Musicians Off the Record: Liz Morphis

Liz Morphis

The contribution of women in Texas popular music has been immeasurable from the late 1940s era of Big Mama Thornton through the psychedelic dawn of Janis Joplin to Norah Jones modern mainstream success. Austin singer Liz Morphis completely identifies with this tradition and is steadily building a distinctive reputation all her own.

Using jazz and R&B vocal techniques, her singing style offers a fresh take on conventional music forms. Sometimes primitive and at other times sweet, Morphis's voice has already made an indelible mark in Austin and drawn the attention of music arbiters such as Clifford Antone. "I go to him for a lot of peace of mind," Morphis explains. "As far as the blues go, I'm still learning stuff left and right."

The East Texas native possesses an extraordinary vocal range and includes elements of jazz, R&B, soul and country in an eclectic mix of rock ‘n roll. Morphis was born and raised in north-east Louisiana, and in the late 1990s found her way to Austin. Her first act was the Alternators, a roadhouse blues band that gave Morphis the means to trace her style back to the Texas roots. "When it comes to Texas blues, I think ‘power' because it's just ripe and electric," states Morphis.

After the Alternators disbanded, the band Morphis came into being. At house parties and in clubs like 311, Friends, and Momo's, the group's selection of cover songs often drew swing dancers galore, but whenever possible, they'd sneak more autonomous blues forms into the set. "When it's free for people to walk in off the street and sit down and listen to you, I like that," Morphis said. "Being in sync with the band and the music, and uh, like having the music come out of us and go together and sound so good, it's an accomplishment."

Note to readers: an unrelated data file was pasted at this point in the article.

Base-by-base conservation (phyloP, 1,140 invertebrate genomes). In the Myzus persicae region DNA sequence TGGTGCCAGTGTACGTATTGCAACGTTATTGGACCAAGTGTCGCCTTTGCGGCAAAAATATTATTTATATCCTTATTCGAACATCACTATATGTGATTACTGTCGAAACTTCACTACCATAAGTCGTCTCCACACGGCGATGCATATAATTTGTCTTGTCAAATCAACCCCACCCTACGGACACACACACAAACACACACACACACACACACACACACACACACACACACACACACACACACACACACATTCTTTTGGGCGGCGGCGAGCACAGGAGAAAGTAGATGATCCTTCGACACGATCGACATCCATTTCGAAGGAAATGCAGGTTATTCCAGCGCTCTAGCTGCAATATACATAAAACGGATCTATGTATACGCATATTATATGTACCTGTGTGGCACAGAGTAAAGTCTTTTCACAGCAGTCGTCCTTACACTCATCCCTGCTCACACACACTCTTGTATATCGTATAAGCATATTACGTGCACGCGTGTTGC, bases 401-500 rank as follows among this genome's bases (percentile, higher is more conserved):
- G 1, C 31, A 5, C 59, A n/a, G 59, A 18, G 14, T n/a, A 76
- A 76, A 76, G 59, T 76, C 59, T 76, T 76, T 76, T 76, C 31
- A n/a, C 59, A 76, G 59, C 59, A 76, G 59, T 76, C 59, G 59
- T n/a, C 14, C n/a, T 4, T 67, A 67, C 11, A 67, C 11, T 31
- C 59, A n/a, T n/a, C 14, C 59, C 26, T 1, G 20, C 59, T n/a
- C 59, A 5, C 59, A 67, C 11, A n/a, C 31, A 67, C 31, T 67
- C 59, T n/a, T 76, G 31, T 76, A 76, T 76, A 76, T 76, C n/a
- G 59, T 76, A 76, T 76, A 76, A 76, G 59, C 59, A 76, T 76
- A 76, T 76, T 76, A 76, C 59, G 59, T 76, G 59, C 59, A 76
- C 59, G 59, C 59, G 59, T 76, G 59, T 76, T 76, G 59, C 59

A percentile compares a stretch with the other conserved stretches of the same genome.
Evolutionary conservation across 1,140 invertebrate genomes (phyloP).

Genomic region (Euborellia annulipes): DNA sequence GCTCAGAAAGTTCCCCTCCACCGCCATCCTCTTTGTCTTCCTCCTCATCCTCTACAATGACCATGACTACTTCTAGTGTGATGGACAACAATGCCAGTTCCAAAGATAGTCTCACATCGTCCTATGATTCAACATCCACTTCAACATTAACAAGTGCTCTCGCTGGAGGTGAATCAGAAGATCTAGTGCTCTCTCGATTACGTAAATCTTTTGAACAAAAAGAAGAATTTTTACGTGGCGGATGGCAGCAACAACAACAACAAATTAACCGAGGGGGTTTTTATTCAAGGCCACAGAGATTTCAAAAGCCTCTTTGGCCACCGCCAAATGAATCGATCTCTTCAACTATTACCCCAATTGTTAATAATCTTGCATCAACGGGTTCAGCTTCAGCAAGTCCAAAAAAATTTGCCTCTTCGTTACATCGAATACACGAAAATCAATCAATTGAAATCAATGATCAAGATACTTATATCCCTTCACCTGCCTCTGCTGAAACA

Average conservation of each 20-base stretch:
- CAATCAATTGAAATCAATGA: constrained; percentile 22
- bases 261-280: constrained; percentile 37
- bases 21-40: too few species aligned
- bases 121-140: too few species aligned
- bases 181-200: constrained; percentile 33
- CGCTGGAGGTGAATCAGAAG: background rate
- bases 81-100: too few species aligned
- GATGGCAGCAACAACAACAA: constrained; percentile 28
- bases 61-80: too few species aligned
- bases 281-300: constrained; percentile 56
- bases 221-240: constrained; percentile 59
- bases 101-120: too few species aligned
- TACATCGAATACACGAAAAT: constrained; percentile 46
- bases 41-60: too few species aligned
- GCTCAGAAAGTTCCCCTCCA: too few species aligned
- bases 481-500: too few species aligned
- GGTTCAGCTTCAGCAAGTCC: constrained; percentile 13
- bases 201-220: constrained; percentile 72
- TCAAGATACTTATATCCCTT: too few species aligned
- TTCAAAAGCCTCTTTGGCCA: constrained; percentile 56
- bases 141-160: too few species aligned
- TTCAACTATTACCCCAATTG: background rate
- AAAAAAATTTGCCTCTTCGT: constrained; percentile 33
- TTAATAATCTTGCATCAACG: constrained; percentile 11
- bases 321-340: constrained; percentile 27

Morphis, a middle-type alto, retains a sense of optimism as she continues to work on her delivery. Not one to erase musical boundaries just for the sake of it, she captures the spirit of New Texas on blues standards such as ‘Is You Is, Or Is You Ain't,' and ‘Gee Baby, Ain't I Good to You.'  Engrossed in music, it is clear that Morphis won't shy away from the rocky road traveled by Texas songstresses who she can rightfully claim as soul sisters.

morphis from Madeline Maxwell on Vimeo.

"When it’s free for people to walk in off the street and sit down and listen to you, I like that"